June 2009 Community Report
June 2009 Community Report
The following is a summary of some of my office's activities since my last community report:
Supporting Our Community Boards
Although I was in Albany, I was represented by several members of my staff at the June 9 rally at City Hall to save New York City’s Community Boards. Community Boards play a vital advisory role on such issues as land use, zoning, liquor licensing and other community concerns, yet the Mayor’s preliminary budget proposed cutting each Board’s budget by 18 percent or approximately $35,000. This would make it impossible for the City’s 59 Boards, which have not had a budget increase in 18 years, to efficiently and effectively represent and respond to their communities.
I want to thank CB3 District Manager Susan Stetzer and Bob Gormley, her counterpart at Manhattan Community Board 2, for taking the lead on this issue by writing a powerful Op-Ed in The Villager articulating why the proposed cuts would have a crippling impact.
I am grateful that the New York City Council recognized how counterproductive these cuts would be, and restored full funding for the City’s Community Boards in the City's Fiscal Year 2009-10 budget.
Marching for Safer Streets
On June 13, I spoke at a memorial march – organized by the Clinton-Hell’s Kitchen Coalition for Pedestrian Safety (CHEKPEDS), Transportation Alternatives, the Hell’s Kitchen Neighborhood Association (HKNA) and the West Side Neighborhood Alliance (WSNA) – for pedestrians killed by automobiles on 9th Avenue in Clinton/Hell’s Kitchen. I was joined at the rally by other elected officials, including New York State Assemblymembers Dick Gottfried and Linda Rosenthal, New York City Council Transportation Committee Chair John Liu, friends and relatives of the victims, and a host of community members and activists from all over the city.
While this somber event took place in Clinton/Hell’s Kitchen, the concerns that were raised are regrettably applicable throughout my district. Too often in our city, where walking is a crucial mode of transportation, pedestrians are at risk of being hit by reckless drivers who are not held responsible for the harm they cause. We must continue to push for safer streets and tougher traffic laws, and I thank CHEKPEDS, Transportation Alternatives, HKNA and WSNA for their leadership on these issues.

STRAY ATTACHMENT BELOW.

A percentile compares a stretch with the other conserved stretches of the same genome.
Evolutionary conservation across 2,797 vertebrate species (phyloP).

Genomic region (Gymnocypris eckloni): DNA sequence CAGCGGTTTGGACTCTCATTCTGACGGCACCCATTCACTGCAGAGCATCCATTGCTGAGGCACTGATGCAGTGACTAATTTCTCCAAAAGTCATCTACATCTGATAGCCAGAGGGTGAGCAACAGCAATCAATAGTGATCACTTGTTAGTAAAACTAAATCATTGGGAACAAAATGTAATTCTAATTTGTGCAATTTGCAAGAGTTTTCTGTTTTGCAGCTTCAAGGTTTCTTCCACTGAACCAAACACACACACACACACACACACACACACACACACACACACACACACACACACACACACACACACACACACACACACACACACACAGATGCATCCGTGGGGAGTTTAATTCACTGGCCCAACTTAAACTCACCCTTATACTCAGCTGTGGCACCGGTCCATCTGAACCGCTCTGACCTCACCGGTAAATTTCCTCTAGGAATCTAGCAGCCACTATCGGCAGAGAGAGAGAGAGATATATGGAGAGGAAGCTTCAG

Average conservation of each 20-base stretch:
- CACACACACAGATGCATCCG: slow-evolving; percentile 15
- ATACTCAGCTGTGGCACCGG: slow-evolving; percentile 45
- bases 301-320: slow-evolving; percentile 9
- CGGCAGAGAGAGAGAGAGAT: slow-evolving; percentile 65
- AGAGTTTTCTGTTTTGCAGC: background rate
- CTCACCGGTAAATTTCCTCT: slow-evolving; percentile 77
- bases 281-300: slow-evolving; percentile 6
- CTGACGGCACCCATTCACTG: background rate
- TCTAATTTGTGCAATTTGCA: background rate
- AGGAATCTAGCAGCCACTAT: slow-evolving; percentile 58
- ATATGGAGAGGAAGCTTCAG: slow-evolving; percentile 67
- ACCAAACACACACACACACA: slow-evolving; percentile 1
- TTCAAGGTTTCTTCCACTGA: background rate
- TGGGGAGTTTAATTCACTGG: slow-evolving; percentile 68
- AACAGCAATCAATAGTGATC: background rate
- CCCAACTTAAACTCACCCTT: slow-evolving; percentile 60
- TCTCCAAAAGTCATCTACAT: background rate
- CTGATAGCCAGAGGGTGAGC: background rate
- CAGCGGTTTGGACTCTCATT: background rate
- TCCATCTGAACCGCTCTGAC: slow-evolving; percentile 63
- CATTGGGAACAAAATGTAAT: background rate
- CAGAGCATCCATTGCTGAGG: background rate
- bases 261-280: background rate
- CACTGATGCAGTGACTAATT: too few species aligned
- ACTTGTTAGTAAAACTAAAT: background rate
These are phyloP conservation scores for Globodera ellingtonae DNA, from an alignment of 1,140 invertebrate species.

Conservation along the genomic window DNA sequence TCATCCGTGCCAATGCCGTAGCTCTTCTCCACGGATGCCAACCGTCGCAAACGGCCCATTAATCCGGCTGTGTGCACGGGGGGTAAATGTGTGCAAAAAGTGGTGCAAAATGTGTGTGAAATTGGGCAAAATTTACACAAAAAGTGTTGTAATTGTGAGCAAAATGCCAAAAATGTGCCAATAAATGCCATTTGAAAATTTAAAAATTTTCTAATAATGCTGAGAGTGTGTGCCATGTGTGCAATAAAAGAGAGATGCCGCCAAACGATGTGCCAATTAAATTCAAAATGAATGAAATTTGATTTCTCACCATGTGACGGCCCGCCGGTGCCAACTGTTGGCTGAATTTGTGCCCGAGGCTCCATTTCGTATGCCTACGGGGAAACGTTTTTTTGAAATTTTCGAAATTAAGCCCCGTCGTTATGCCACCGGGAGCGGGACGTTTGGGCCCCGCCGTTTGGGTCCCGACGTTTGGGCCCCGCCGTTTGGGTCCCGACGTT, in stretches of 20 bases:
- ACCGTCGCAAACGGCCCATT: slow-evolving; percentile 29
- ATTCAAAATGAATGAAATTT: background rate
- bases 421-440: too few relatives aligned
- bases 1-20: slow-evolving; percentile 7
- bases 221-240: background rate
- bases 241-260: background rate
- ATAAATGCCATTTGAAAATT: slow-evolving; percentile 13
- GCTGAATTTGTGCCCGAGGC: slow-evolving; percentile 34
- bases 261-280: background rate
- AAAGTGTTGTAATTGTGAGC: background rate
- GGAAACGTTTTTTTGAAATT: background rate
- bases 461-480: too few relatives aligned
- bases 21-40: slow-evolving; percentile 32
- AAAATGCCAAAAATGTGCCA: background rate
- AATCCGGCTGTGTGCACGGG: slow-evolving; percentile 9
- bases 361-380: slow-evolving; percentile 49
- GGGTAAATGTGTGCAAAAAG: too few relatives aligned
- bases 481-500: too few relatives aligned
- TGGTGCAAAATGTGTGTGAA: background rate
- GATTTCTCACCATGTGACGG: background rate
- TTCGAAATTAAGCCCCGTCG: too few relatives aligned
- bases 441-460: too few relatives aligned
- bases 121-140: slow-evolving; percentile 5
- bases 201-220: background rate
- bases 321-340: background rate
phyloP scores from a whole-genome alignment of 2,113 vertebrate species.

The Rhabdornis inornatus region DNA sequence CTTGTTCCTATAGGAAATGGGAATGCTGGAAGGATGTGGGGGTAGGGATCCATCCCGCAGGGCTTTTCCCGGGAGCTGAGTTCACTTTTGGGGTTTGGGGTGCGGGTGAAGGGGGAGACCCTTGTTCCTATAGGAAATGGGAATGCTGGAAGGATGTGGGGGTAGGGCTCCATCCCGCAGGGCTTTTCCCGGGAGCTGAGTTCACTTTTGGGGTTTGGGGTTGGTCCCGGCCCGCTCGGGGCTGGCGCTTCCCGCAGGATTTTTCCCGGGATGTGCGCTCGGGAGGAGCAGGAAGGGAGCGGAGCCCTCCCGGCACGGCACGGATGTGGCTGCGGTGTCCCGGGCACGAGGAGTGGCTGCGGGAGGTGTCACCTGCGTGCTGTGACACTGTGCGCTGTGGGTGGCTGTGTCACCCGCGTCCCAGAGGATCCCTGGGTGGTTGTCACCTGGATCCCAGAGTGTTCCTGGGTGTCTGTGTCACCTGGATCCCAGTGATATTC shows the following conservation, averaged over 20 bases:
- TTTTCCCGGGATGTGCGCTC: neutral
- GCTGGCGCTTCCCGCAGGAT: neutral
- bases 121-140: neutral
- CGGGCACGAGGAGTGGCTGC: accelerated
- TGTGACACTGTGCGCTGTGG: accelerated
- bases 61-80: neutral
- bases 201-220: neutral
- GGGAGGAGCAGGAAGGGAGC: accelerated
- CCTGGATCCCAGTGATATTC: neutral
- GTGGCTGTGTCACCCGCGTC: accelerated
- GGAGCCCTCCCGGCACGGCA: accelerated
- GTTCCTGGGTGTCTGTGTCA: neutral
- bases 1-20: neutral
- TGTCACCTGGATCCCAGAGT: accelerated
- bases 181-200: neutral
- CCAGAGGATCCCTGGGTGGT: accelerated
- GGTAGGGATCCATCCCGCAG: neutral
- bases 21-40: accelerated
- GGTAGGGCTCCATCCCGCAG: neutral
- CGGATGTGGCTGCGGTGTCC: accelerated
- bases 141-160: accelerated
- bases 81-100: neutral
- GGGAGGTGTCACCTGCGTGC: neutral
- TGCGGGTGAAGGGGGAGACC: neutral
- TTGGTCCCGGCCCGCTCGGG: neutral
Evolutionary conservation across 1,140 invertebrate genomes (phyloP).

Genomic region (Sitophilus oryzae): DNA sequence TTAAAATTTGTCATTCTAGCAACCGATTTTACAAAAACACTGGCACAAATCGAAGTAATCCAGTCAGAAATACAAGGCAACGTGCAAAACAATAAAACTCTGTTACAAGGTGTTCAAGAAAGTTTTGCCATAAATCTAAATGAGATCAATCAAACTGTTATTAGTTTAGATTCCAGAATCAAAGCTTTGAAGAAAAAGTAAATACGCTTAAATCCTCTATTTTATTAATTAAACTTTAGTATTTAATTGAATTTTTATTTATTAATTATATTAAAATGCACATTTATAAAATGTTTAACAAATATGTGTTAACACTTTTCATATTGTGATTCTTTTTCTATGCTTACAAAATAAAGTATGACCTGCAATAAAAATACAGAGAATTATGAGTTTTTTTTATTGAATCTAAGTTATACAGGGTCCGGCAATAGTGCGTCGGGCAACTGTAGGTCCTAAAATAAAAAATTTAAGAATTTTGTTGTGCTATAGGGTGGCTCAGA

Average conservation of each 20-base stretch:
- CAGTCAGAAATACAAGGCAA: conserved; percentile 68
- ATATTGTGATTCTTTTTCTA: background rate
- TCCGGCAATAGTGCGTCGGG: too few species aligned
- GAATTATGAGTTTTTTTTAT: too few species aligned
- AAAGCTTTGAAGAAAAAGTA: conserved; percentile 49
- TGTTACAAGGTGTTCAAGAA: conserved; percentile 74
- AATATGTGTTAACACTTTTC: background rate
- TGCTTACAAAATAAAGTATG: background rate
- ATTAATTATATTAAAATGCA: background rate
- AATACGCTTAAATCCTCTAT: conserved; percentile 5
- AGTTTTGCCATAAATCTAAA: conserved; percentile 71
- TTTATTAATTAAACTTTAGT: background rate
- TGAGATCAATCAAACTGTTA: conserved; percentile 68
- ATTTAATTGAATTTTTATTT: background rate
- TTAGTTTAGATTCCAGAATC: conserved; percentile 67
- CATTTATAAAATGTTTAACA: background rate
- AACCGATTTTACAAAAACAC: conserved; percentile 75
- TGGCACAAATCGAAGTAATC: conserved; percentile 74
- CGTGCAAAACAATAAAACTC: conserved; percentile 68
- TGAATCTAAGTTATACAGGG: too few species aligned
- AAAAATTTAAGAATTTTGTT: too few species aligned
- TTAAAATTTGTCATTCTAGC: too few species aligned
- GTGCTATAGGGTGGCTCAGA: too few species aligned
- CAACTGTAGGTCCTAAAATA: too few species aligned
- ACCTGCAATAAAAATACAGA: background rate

Fighting for Tenants’ Rights at Partially Collapsed 14th Street Building
On May 15, the NYC Department of Buildings (DOB) ordered the evacuation of tenants at 152 West 14th Street when an inspection found that the facade needed to be removed because it was in danger of collapse. It is clear that the landlord, Stanley Wasserman, who had received many violations from DOB, had neglected his responsibility to maintain his building. As a result, the tenants are now homeless, living in temporary housing either provided by NYC Department of Housing Preservation and Development (HPD) or that they arranged for themselves.
I have joined New York State Assemblymember Deborah Glick and other elected officials in working with the Westside SRO Law Project, which is representing these tenants, to ensure that they receive the appropriate legal attention and assistance as they wait for a court decision on the status of the building and of their residency. We have collectively written to DOB, HPD, and the New York State Division of Housing and Community Renewal requesting a meeting to address the multiple issues regarding 152 West 14th St. and the other Wasserman-owned buildings, which also have many violations. In addition, my staff has been involved in organizing the tenants of all the Wasserman-owned buildings, and I am fully committed to assisting them in every possible way to protect their rights.
Seeking Justice and an End to False Arrests
On June 13, I spoke at a Sheridan Square rally held by the Coalition to Stop the False Arrests to demand justice for the dozens of gay men falsely arrested for prostitution in lower Manhattan adult video stores. Since the beginning of the year, I have been working with the Coalition, its founder Rob Pinter, the New York City Gay and Lesbian Anti-Violence Project and other elected officials, community activists and organizations to have our concerns about these incidents addressed by the NYPD, New York City District Attorney (D.A.) Robert Morgenthau and the Bloomberg administration. The Coalition’s efforts have led the NYPD to reexamine its policies and, in fact, no further false arrests have been made since the Coalition formed.
As you may recall, in early March, I organized a meeting of the Coalition with D.A. Morgenthau and other local elected officials at which the D.A. pledged an investigation into the matter. Currently, the D.A.’s office has dropped all open cases against men accused of prostitution, and it is accepting Motions to Vacate from men who pled guilty to lesser charges but would now like to clear that admission from their records. I and my staff are following up with the D.A.’s office regularly as the investigation continues.